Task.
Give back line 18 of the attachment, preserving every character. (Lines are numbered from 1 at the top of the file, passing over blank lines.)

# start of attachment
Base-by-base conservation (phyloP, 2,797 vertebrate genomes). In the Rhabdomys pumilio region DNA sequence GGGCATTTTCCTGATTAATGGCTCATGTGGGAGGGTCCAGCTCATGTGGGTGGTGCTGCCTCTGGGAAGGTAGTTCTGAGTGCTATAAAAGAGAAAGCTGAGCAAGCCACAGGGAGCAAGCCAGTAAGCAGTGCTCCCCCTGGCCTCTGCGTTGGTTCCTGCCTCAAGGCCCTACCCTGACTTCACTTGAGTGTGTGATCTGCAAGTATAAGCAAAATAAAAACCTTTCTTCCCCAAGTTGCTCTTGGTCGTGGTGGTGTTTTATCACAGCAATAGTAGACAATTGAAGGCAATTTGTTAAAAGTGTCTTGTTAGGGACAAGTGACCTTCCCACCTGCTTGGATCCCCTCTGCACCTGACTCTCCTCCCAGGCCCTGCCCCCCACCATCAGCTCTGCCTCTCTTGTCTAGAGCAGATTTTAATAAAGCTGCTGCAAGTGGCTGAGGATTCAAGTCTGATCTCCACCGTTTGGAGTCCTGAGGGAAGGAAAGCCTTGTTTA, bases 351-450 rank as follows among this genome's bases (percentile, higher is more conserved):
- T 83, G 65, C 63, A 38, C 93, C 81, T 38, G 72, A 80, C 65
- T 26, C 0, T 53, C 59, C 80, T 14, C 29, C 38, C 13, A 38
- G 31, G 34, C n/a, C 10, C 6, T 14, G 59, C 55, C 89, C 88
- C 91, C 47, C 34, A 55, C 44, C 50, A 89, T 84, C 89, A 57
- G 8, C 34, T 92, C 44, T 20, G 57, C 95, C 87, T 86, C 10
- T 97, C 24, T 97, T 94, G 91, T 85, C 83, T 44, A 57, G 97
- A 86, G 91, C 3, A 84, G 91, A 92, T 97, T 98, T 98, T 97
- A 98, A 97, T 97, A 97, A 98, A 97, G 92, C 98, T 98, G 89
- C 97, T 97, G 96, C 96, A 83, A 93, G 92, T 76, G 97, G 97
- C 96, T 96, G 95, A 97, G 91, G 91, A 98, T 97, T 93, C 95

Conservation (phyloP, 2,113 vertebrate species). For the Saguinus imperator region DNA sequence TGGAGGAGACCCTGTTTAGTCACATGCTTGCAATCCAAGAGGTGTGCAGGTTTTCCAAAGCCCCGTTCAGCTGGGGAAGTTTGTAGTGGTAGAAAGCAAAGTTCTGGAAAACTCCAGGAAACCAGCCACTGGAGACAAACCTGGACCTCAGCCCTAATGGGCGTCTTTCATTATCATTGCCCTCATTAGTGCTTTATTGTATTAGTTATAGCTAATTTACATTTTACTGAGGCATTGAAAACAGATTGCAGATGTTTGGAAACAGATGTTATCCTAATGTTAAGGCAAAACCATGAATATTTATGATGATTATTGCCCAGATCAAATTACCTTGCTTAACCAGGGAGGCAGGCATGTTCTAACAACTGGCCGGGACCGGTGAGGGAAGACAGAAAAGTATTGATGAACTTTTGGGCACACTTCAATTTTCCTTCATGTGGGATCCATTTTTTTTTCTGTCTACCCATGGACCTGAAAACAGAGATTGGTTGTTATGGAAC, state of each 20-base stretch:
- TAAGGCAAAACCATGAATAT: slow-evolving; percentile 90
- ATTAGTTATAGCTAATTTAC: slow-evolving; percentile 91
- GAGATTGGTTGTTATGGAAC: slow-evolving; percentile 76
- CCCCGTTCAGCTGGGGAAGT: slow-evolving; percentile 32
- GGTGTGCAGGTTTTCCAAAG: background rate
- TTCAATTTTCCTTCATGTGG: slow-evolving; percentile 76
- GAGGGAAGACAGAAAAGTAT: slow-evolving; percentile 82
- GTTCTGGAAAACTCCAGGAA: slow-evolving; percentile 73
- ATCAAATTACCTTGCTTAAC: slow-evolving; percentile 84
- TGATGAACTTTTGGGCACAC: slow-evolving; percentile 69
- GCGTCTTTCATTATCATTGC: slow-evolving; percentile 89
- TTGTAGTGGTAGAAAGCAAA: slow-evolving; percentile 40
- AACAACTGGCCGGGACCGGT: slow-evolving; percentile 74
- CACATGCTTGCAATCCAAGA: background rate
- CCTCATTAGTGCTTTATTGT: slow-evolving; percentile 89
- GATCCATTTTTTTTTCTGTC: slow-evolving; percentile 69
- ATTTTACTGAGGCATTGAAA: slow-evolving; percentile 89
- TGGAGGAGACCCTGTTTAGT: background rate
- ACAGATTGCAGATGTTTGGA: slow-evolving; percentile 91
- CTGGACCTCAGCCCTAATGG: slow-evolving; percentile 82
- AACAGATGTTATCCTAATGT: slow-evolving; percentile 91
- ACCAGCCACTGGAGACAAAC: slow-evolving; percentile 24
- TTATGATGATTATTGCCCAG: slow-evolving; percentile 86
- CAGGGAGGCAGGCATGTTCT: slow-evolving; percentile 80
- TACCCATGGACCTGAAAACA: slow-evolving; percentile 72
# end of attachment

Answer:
- TTCAATTTTCCTTCATGTGG: slow-evolving; percentile 76